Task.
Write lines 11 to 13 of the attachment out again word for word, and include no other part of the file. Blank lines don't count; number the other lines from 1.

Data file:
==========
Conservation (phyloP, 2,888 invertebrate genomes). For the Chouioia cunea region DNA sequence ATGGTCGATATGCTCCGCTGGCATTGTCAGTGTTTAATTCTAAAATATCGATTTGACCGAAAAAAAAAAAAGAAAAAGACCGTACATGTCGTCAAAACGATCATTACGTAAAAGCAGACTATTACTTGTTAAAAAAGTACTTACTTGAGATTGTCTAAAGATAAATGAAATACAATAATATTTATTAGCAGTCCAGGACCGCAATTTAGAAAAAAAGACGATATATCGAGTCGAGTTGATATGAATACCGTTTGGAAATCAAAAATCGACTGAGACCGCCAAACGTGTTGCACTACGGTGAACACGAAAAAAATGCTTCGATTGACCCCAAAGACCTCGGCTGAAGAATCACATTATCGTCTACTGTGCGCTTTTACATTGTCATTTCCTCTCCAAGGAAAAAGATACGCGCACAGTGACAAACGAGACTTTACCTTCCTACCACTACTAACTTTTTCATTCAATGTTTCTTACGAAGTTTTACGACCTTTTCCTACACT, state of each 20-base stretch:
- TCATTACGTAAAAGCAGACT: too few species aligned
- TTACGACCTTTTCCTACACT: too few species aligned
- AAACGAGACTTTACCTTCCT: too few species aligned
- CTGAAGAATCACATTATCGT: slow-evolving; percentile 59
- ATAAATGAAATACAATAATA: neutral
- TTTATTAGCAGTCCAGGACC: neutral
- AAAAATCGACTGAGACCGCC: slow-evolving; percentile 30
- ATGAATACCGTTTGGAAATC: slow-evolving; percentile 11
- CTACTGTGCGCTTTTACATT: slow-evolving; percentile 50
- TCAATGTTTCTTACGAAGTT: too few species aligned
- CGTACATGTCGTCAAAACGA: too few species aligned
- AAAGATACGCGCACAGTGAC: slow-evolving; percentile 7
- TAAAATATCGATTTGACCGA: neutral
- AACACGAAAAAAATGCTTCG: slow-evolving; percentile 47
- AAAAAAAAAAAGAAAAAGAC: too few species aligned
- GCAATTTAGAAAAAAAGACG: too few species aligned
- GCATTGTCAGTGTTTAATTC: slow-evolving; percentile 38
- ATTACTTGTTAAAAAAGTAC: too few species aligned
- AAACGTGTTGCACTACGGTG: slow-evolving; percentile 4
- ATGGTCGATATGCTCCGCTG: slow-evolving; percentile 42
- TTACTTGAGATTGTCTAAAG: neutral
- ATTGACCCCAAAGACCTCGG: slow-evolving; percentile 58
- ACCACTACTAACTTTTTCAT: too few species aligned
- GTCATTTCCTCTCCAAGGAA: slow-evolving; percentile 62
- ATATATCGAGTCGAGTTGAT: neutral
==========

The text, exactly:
- TCAATGTTTCTTACGAAGTT: too few species aligned
- CGTACATGTCGTCAAAACGA: too few species aligned
- AAAGATACGCGCACAGTGAC: slow-evolving; percentile 7